Front brakes overheating too easily

Eric Technician Kelowna, British Columbia Posted   Latest   Edited  
Discussion
Braking
2004 Hyundai Accent GL 1.6L (C) 4-spd (A4AF3)

Hi. I'm not necessarily looking for a silver bullet answer. More so interested in people's thoughts and ideas.

This is my wife's car and I've had nothing but issues with the brakes. I bought it a year ago and put new Napa premium pads and rotors on it. I also did rear shoes, drums and fluid flush. The brakes didn't have a problem they were just getting low and I'd rather do them then.

Right away it had an issue. After just a few brake applications it had a very loud, high pitched squeal under light applications. Would go away when stepping on it harder. I didn't have much time to look at it so I just threw a set of the 'Quiet Edition' pads from Napa on it. This was only a week or so after first doing them. These new pads didn't help so I brought it back in and machined the rotors. On the lathe I noticed one of the rotor faces was not true on the inside where the fins are. Both outer faces were true but there was major thickness variation on the inside. Put new pads and rotors on it and the squealing went away.

Fast forward 10 months and maybe 2500miles. We were driving down a slightly muddy dirt road and the front brakes got ROASTED to the point of MAJOR brake fade. I wasn't going faster than 20mph. I shifted down to Low and tried to allow for as much time between brake applications as possible. It had a pretty good downgrade but less than half a mile long. I was expecting the brakes to get pretty hot, especially with the bit of mud, but was NOT expecting brake fade... After allowing them to cool I went to the shop and replaced front calipers, rotors and pads with Napa 'premium' parts.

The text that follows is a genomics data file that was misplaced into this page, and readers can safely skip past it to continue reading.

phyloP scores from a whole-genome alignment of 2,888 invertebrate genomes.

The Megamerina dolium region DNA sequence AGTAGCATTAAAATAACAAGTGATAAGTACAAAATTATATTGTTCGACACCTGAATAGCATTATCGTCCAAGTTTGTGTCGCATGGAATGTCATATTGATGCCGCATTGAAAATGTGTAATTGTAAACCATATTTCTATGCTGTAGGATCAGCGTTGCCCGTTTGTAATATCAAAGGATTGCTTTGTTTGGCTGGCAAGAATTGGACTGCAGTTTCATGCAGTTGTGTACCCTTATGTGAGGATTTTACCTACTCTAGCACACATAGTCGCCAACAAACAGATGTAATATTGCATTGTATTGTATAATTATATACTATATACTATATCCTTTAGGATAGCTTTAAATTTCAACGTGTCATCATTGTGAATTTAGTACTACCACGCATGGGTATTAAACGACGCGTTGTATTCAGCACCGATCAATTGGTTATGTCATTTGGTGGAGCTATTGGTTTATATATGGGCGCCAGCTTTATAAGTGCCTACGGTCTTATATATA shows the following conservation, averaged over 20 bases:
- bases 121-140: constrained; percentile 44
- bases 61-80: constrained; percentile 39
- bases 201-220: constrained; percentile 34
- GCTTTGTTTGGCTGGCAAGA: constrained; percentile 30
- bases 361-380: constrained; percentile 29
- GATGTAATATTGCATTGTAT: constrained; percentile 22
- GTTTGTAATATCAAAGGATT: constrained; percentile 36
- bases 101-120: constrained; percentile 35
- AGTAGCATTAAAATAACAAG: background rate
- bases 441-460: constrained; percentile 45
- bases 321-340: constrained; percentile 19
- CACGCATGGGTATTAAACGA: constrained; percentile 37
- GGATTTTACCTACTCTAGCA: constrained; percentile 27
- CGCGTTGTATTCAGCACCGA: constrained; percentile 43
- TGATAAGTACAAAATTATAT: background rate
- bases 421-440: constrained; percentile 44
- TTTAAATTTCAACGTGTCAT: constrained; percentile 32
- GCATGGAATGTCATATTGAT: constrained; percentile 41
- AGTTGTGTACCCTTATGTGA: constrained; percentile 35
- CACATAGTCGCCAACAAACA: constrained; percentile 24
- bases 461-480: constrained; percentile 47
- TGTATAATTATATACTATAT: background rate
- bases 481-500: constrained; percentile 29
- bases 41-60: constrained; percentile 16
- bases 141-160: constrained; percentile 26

Just a couple days ago the new brakes got quite hot again. This being less than 200miles after doing the pads,rotors,calipers. This time it was on a paved road with light/medium slope for 2-3 miles. I didn't have to come to a full stop. Was only doing occasional light/medium braking to maintain the 30mph through a residential area. Prior to the down slope I drove for a few miles without any braking so they should have been cold. 

When we stopped for food I noticed the brakes were stinking something awful. There was no brake fade, no major bluing of the rotors or smoke but they were way hotter than they should have for such a small car. There was a lot of brake groan as I was coming to a stop. Even without applying the brakes.

The first time the brakes got roasted I had my winter tires on steel rims on the car. This last time I had the summers with different steel rims on the car. The first day was only about 50F and maybe 70F on this recent time. Both times the left and right brakes were pretty equal for temp. Rear shoes are adjusted up and do work. There are no issues for normal driving conditions. Only issue is the car can't handle sustained braking. Car does not have ABS.

I don't want to keep dealing with this car so I'm thinking of just throwing a master cylinder and both front caliper hoses at the car. 

So I'm wondering what people's ideas are. How would you handle this if this were a customer's car coming into the shop and they have to pay full retail for all parts, labor and diagnosis after they have already paid a bunch of money getting brakes done?

Thanks muchly!

Eric

0
Cliff Diagnostician
Santa Maria, California
Cliff Default
 

The first thing that came to mind reading the description of what is going on was a master cylinder not retracting all the way causing pressure to stay on the front brakes. I personally wouldn't throw parts at it just last week we had a 1961 Falcoln in here with a similar complaint. The power brake conversion was the cause of his front brakes locking up just driving around on a cruise night. We…

0 Default Ð Bounty Awarded
Eric Technician
Kelowna, British Columbia
Eric Default